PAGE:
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The Factors That Impact UPS Battery Life

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Lead acid batteries are designed to deliver a maximum number of discharge/recharge cycles before reaching end of life at which point the battery must be replaced.

[/bra_blockquote][bra_dropcaps style=”dropcap1″]B[/bra_dropcaps]atteries have a limited service life, usually showing a slow decline in capacity until they reach approximately 80 percent of their original rated capacity, which is followed by a fairly rapid decline. There are five primary factors that affect UPS battery life: ambient temperature, cycling, battery chemistry, application and maintenance.

1. Ambient Temperature

The rated capacity of a battery is based on an ambient operating temperature of 25°C (77°F). Any variation from this operating temperature can alter the performance of the battery and shorten its expected life.
For example, as a general rule, remember that for every 8.3°C (15°F) average annual temperature above 25°C (77°F), the life of the battery is reduced by 50 percent.

2. Cycling

During a power failure, a UPS operates on battery power. Once utility power is restored, or a switch to generator power is complete, the battery is recharged for future use. This is called
a discharge cycle. At installation, the battery is at 100 percent of rated capacity. Each discharge and subsequent recharge cycle reduces the relative capacity of the battery by a small percentage. The reduction in battery capacity is based on the length and depth of the discharge cycle.

Lead acid batteries are designed to deliver a maximum number of discharge/recharge cycles before reaching end of life at which point the battery must be replaced.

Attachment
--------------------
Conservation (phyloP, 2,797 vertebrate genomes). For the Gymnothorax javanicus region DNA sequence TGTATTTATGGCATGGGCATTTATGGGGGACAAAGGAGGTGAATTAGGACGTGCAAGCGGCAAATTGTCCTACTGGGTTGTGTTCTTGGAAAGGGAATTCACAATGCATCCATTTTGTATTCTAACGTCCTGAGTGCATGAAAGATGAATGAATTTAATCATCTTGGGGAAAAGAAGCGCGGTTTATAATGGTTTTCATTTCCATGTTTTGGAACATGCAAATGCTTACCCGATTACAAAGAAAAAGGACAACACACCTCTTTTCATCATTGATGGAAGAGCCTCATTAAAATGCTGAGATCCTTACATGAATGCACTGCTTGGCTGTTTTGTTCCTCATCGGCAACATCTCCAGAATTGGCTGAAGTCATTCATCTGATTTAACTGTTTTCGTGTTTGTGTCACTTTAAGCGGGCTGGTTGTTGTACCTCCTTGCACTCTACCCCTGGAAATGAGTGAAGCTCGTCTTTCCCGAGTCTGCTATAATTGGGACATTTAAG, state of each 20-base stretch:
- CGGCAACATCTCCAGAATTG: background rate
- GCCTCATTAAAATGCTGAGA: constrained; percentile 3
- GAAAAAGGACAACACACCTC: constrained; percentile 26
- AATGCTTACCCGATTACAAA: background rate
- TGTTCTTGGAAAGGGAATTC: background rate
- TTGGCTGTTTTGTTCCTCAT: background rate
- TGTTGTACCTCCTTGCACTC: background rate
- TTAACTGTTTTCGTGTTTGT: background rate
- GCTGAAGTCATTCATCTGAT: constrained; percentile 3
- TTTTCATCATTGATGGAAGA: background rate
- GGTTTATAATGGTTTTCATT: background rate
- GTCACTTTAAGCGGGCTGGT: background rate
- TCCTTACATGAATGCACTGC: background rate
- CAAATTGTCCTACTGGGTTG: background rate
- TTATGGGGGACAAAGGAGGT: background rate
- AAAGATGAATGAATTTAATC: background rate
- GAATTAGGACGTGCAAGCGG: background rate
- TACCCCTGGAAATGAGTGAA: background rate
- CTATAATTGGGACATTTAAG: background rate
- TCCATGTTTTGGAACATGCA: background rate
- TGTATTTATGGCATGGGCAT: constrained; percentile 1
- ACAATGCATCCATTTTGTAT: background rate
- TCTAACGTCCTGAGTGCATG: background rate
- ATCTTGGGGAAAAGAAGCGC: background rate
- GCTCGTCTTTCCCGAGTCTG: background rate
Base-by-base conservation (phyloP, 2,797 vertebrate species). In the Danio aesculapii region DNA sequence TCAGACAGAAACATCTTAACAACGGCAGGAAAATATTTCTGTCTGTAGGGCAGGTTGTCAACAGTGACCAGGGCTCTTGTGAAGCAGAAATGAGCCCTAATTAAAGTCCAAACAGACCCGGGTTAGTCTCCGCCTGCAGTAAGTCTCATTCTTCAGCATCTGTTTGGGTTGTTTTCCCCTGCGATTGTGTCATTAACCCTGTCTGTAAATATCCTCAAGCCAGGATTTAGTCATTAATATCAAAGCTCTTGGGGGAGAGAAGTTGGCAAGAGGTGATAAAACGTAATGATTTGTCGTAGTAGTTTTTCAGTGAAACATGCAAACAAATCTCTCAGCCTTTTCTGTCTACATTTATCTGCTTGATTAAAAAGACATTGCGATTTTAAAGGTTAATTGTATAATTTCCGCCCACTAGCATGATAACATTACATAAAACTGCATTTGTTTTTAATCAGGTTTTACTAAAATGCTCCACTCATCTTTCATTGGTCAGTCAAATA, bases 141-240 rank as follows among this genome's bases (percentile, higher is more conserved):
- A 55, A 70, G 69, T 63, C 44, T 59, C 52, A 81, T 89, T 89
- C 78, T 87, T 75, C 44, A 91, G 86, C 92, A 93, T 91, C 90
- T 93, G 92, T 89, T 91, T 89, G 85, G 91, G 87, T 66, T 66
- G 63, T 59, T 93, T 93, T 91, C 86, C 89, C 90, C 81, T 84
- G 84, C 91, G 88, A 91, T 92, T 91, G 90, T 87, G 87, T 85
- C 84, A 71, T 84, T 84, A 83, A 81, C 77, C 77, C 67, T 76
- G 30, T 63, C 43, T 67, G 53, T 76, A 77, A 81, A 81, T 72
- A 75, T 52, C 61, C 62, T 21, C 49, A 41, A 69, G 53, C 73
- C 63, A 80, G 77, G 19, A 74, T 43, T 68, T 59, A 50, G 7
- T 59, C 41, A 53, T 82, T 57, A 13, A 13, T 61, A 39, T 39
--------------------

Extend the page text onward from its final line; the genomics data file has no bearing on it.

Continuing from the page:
3. Battery Chemistry

Because of the chemical composition of batteries, their ability to store and deliver power slowly decreases over time. Even if you follow all the guidelines for proper storage temperature and maintenance, you still must replace them after a certain period of time.

4. Application

It’s imperative that the right battery be used for the given application. Problems arise if the wrong battery is used. For example – UPS batteries such as the EnerSys HX line and C&D Technologies MR line are rated in Watts-Per-Cell and have the ability to deliver very high rates for a short period of time, generally 15-minutes to an end cell of 1.67vpc. On the other hand, telecom and switch-gear batteries are rated in Ampere-Hours and are designed to run for longer periods of time, typically 4-8 hours. If a UPS battery is used in a telecom application the user will likely try to run the battery for far longer than a UPS battery is meant to run. UPS Batteries are designed with a greater number of thin plates in order to achieve the high rate discharge. Discharging a UPS battery for hours will cause the plates to overheat and deflect. When the battery cools it creates stresses on the internal lead strap which holds the plates together. Over time this will cause the battery to fail prematurely.

Rule of Thumb: High Rate = Short Discharge, Low Rate = Long Discharge

EnerSys and C&D Technologies manufacture telecom, switchgear and UPS batteries – make sure you have the correct battery in place for your needs to avoid unnecessary downtime.

5. Maintenance

Service and maintenance of batteries are critical to the reliability of the UPS. A gradual decrease in battery life can be monitored and evaluated through voltage and impedance checks, load testing or battery monitoring systems. Periodic preventive maintenance can help extend the life and prevent the loss of capacity in a battery by preventing loose connections, removing corrosion and identifying bad batteries before they can affect the rest of the string. Even though sealed batteries are sometimes referred to as maintenance-free, EnerSys and other battery manufacturers still require scheduled maintenance and service. Maintenance-free simply refers to the fact that they do not require watering.

Without regular maintenance, your UPS battery may experience heat-generating resistance at the terminals, improper loading, reduced protection and premature failure. With proper maintenance, the end of battery life can be accurately estimated and replacements scheduled without unexpected downtime or loss of backup power.

 

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